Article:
Lagerwey’s Crane Climbs Wind Turbines

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A Lagerwey crane assembling a wind turbine.
Lagerwey's crane. Image obtained with thanks from Lagerwey.

Lagerwey, a wind turbine manufacturer has invented a crane that addresses the issue of cranes’ enormous footprints by ascending wind turbines as it assembles them. As some of you already know, a wind turbine can be hundreds of feet tall, and weigh thousands of pounds, requiring a rare masterpiece of a crane for construction.

A traditional crane’s footprint is approximately 3,000 square metres (Could this be why the turbines on wind farms are so spaced out? It’s starting to look that way). This Godzilla-like footprint limits where one can install these large turbines. This is why Lagerwey’s crane, which requires only 350 square metres could open a window of opportunity to install wind turbines at more sites, and save money.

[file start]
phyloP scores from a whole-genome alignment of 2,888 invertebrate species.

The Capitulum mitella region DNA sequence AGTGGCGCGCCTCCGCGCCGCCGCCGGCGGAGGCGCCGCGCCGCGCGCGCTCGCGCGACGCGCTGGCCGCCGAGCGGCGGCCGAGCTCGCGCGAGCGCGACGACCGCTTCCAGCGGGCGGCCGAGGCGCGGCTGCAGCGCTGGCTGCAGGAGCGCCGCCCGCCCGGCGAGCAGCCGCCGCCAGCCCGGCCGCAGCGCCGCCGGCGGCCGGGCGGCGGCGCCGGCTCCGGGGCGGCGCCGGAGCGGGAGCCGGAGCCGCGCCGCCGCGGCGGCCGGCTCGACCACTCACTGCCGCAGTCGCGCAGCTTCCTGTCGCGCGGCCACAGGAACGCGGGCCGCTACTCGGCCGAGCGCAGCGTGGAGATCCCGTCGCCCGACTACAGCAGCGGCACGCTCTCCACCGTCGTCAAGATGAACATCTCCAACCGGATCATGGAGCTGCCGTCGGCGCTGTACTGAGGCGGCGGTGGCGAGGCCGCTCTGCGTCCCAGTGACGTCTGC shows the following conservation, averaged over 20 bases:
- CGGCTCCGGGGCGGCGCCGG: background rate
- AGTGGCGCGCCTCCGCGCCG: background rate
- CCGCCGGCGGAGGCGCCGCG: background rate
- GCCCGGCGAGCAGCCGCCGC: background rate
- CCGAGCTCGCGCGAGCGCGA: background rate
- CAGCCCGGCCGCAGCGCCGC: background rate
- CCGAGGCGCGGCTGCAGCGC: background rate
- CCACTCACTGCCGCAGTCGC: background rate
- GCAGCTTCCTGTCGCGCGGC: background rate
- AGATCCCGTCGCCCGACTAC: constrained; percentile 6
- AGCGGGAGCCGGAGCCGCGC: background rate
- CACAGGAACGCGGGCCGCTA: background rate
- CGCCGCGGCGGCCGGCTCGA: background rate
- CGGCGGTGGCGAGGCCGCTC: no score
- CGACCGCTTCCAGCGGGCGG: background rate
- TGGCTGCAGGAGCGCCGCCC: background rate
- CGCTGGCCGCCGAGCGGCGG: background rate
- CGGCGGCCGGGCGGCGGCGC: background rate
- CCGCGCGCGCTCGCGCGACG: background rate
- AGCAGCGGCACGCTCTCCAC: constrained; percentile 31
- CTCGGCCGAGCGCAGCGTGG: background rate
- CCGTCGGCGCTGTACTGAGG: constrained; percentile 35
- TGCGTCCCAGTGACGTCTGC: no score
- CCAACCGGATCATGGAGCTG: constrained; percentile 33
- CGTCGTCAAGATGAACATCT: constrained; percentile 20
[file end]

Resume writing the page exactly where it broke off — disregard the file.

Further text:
Video Credit: Lagerwey Wind via YouTube.

According to Henk Lagerweij from Lagerwey,

‘The cranes capable of building tall wind turbines are scarce and expensive. They also take up a great deal of space on the building site or require vegetation to be removed. This gave me the idea for the Lagerwey Crane, which ‘climbs’ together with the mast while constructing it. Lagerwey transports this crane on three regular trailers and erects it within half a day. The crane also only requires a small base. As a result, the costs involved in using our crane are much lower than for traditional cranes. The same crane can also be used for any necessary maintenance.’

Wind turbines on land require periodic maintenance (as does anything else), so a crane that reduces the cost of that might just be worthwhile. Offshore wind turbines are more costly to maintain due to the simple fact that they’re out in the ocean. If this crane can be used for offshore turbines as well, then that may be where it really shines. To be fair to offshore wind farms, they often use low-maintenance gearless wind turbines to ameliorate this issue.